• Making a complete mess of the award of the new waste contract, betraying Kerbside and risking millions of pounds of public money;
  • Failing our most vulnerable children by not getting a grip on safeguarding services;
  • Wasting millions of pounds on high-paid consultants; and
  • Trying to bulldoze Halifax central library.

Now I’m sure we can all agree with those aims – but now in 2011 with a Lib Dem/Labour coalition we have the council again looking at demolishing Northgate House and according to reports in The Halifax Courier – the library too. And one of the lead players in this is …… Coun Barry Collins.

The Gregory Group – the ones building the Broad Street development want to knock down Nortgate House and The Central Library and in their place build ashopping centre – the key business of which will be Primark.

A 30 year old building is planned for demolition – why? Surely it’s cheaper to update Northgate House than it is to build a new one? It is certainly more environmentally friendly.

In my opinion this is because the Broad Street development has not managed to attract any other occupants to it’s office space – in the same way it was unable to attract retailers and so became purely a lesuire destination + an NHS clinic. This development must be seen to succeed as CMBC have pinned all their hopes on it as being a shining light of how good they are at attracting developers. But who will be meeting the cost of moving all those office staff into Broad Street? What will be the costs of the new build? If it is to be a PFI agreement then you don’t need to look too far to see who benefits from them (clue – it’s never the customer).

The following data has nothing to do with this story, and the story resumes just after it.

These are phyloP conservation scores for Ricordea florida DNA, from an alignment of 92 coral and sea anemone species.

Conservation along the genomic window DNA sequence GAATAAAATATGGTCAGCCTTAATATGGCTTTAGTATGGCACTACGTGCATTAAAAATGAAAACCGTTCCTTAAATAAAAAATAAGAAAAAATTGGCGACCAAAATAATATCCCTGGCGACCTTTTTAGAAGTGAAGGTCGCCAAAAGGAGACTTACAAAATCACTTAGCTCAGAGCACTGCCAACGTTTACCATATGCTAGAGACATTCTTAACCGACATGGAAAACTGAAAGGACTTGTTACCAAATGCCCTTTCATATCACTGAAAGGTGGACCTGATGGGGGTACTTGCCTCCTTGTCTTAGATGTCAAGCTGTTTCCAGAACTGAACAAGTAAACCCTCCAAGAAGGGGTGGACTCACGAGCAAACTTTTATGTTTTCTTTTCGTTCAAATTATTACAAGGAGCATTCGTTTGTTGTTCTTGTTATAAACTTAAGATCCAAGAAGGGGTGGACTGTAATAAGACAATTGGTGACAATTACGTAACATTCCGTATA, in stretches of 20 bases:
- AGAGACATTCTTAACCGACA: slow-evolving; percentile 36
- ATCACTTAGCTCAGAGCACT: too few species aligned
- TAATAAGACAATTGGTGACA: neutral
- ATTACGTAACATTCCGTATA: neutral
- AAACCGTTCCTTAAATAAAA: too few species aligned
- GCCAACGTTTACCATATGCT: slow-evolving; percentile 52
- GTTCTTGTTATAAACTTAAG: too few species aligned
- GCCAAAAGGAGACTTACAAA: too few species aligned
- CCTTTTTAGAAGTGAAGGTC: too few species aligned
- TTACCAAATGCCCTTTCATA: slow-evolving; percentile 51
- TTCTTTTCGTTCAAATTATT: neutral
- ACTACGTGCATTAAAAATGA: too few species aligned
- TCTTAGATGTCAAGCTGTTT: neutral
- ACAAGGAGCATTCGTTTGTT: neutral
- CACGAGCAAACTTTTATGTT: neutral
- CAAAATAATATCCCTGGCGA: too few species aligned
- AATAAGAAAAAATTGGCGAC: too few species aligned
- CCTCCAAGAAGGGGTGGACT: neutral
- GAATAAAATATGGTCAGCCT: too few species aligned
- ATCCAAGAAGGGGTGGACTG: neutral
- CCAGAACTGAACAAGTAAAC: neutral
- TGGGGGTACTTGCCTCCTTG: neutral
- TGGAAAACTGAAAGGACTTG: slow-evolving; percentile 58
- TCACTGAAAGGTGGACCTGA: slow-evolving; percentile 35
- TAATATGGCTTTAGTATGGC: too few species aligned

It seems to me that we are being pushed into this scheme in order to justify the councils claim that one of their big projects – Broad Street is a big success and that we should all be so impressed with CMBC.

I’ve seen the Broad Street Development grow into the monstrosity that now dominates the skyline (wait until the light pollution is switched on) and I can well believe that building is specified to last 30 years (which just happens to be the normal timespan of a PFI agreement) but 30 years ago they didn’t build for todays throw away society.

If there are any plans for Northgate we should be able to see everything – how much it will cost to move into The Gregory Groups buildings – and how much the projected costs are for the term of any PFI agreement. We should be allowed to see what the quotes (not just figures made up to support the case to tear down and re-build) actually are and from whom. We should also demand that any agreements with Primark are real and not just dreamed up. I know that CMBC claim they are open and transparent – though that has not been my experience – but we need to keep them on their toes – ask every question and share information so that CMBC cannot get away with acting in the dark as though we are not bright enough to understand what is best for us and our town.

It’s our money these people are playing Monopoly with.